4. ^ Acton; Adams, Tania; Packer, Matt (2007). Origin of Everyday Things. New York: Sterling. p. 31. ISBN 978-1402743023. 
  5. ^ p. 333
  6. ^ Kaleem, Muhammad (2000). "Energy of a Nuclear Explosion". The Physics Factbook. Retrieved 2007-07-22. 
  7. ^ a b Lorna Arnold and Mark Smith. (2006). Britain, Australia and the Bomb, Palgrave Press, p. 77.
  8. ^ John Bellamy Foster (2009). The Ecological Revolution: Making Peace with the Planet, Monthly Review Press, New York, p. 73.
  9. ^ "Bikini History". Retrieved 2007-07-22. 
  10. ^ "A Short History of the People of Bikini Atoll". Retrieved 2007-06-27. 
  11. ^ "Victims of the Nuclear Age". Retrieved 2007-07-22. 
  12. ^ "Marshall Islands Nuclear Claims Tribunal". Retrieved 2007-07-22. 
  13. ^ Scuba Diving in Bikini Lagoon,, accessed 2009-10-30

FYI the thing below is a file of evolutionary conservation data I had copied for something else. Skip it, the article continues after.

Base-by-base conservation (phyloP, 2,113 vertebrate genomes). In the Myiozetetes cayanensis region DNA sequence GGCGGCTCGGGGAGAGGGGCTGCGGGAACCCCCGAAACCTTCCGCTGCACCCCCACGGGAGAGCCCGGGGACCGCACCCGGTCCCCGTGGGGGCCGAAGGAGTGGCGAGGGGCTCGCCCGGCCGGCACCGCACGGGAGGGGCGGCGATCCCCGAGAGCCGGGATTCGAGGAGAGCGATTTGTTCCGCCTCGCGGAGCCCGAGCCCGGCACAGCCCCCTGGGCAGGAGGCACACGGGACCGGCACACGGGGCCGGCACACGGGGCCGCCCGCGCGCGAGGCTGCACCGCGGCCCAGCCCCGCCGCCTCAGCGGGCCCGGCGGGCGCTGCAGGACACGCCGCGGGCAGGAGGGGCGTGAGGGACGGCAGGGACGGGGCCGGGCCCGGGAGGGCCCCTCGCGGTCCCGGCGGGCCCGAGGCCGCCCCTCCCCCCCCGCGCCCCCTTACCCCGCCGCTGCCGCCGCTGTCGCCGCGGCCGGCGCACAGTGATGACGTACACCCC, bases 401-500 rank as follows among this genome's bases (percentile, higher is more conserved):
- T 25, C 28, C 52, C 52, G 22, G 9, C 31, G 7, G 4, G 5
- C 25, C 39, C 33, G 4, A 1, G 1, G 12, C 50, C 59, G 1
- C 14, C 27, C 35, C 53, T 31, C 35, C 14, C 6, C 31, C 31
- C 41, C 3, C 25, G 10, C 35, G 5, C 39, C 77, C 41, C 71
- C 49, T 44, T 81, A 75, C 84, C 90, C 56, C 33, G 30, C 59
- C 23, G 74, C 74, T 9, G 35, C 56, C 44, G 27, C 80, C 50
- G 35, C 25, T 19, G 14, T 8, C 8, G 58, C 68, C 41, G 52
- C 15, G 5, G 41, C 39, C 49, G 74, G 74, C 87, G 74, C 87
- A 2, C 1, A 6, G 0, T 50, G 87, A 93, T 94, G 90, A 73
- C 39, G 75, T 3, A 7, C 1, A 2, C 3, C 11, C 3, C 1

14. ^ Bikini Atoll Dive Tourism Information,, 2008-08-23, accessed 2009-10-30
  15. ^ "Operation Crossroads: Bikini Atoll". Navy Historical Center. Department of the Navy. Retrieved 2008-11-09. 
  16. ^ "Article on Operation Crossroads mentioning Cross Spikes Club". Newsletter of American Atomic Veterans 25 (1). 
  17. ^ IAEA Bikini Advisory Group Report
  18. ^ Robison WL, Noshkin VE, Conrado CL, Eagle RJ, Brunk JL, Jokela TA, Mount ME, Phillips WA, Stoker AC, Stuart ML, Wong KM. (1997) The Northern Marshall Islands Radiological Survey: data and dose assessments Health Physics 73(1):37-48
  19. ^ Bikini Atoll coral biodiversity resilience five decades after nuclear testing
  20. ^ Bikini corals recover from atomic blast


  • Niedenthal, Jack, For the Good of Mankind: A History of the People of Bikini and their Islands, Bravo Publishers, (November 2002), ISBN 9829050025
  • Wiesgall, Jonathan M, Operation Crossroads: Atomic Tests at Bikini Atoll, Naval Institute Press (21 April 1994), ISBN 1557509190

External links